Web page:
Remind students that satellites are used for communication, spying, search and rescue, scientific research, meteorology, navigation, and space exploration.

Basic components of a satellite could include solar panels to generate electricity, antennae to send signals and sensors to measure temperature, wavelength, latitude and longitude, or locate distress signals.

Design and build your own satellite and invent a mission for it.

  1. Discuss the following with students
  • What do satellites look like?
  • What are the orbits they follow?
  • How do they stay in orbit?
  • What are some of the tasks they perform?
  1. Look at examples of actual satellites and point out and discuss features and designs.
  2. Supply cans, egg cartons, paper or foam cups, and other materials to allow students to build their own satellite models.
  3. Ask them to address these questions before they design their models:
  • How is your satellite powered? (Real satellites are variously powered by solar panels, fuel cells that convert chemical energy to electrical energy, or by nuclear energy.)
  • What is its mission?
  • What kinds of remote sensing activities will you want it to perform?
  • How will it acquire this data? (What kind of equipment will it use?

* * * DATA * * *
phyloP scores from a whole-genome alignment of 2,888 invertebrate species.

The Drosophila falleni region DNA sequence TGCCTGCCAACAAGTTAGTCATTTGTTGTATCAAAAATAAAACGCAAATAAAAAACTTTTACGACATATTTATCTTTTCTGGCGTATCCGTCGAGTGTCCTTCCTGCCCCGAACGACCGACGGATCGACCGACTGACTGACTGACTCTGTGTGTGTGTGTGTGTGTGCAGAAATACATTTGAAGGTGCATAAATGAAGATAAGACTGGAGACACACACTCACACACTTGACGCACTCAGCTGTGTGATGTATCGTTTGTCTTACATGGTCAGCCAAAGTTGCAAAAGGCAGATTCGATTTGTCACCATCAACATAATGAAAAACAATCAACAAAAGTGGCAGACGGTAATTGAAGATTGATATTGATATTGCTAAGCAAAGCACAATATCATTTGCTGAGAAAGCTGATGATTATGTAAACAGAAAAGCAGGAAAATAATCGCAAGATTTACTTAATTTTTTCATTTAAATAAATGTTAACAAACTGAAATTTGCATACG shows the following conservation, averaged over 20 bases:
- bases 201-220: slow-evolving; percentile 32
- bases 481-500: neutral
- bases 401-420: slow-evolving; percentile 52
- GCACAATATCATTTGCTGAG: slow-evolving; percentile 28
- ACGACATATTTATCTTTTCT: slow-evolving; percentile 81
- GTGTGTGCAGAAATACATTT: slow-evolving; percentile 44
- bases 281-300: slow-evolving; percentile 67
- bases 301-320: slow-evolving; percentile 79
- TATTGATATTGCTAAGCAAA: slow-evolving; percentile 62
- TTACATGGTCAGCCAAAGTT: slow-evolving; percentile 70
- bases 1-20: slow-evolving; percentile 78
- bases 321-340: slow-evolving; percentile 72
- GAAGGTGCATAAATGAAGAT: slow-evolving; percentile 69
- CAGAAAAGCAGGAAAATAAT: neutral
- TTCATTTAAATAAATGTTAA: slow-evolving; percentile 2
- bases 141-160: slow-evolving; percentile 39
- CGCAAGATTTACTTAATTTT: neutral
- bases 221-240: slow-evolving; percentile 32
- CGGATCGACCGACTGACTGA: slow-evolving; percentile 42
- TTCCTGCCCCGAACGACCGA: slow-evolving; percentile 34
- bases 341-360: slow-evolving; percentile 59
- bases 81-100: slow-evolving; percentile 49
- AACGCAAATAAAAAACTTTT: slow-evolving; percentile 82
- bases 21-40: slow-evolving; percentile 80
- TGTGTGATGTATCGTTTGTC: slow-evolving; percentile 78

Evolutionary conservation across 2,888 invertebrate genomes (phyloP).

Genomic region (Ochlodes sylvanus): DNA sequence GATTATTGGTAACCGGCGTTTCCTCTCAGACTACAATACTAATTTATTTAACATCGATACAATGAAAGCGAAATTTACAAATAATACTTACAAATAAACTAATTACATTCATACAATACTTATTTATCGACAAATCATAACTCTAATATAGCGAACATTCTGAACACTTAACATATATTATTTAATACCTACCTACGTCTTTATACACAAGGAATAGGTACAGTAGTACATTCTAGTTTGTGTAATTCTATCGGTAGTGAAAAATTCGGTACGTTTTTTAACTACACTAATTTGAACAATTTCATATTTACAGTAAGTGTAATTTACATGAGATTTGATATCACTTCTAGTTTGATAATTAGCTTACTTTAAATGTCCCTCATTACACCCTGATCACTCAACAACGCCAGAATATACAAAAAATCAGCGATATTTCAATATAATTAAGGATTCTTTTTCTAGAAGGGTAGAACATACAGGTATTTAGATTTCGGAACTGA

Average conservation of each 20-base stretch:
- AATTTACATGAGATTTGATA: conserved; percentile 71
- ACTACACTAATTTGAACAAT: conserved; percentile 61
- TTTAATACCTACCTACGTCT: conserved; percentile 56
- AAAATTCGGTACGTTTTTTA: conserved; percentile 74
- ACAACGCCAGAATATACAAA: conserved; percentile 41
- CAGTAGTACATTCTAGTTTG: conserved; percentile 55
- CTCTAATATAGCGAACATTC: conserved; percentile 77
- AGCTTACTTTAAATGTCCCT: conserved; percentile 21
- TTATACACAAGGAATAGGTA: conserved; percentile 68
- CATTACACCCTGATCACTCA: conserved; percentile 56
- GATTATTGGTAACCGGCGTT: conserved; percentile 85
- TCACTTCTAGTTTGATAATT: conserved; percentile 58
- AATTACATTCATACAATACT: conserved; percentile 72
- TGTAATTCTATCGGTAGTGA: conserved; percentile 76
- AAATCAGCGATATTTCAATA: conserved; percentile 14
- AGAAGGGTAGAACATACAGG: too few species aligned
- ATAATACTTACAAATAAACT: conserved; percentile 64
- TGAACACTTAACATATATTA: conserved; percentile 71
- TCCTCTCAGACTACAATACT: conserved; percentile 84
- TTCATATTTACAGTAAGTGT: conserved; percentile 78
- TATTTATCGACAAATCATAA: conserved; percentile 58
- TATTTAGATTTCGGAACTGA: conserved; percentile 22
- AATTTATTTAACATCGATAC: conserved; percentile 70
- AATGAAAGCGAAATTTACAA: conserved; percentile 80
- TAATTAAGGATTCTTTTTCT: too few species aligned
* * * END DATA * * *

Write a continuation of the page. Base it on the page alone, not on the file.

• How will it communicate with people on Earth?
  • What kind of orbit will you choose for it (polar or geostationary)?
  1. Using a string, suspend satellites from the ceiling of the classroom.
  2. Use a satellite model and a globe to illustrate how satellites orbit the Earth in a geostationary or a polar orbit.
  3. Write a press release to be issued by the National Aeronautics and Space Administration (NASA) about what your satellite will do during its mission.

Within it provide a brief biography of the Mission Commander (you) and any selected crew members.

The press release should be no longer than two pages, double-spaced. The most important information should be in the first paragraph.


  • Photographs or illustrations of satellites
  • cans
  • milk cartons
  • egg cartons
  • paper or foam cups
  • plastic pipe cleaners
  • aluminum foil
  • buttons
  • coins
  • wire
  • cardboard
  • tape
  • rubber bands
  • glue
  • markers
  • crayons
  • string
  • a globe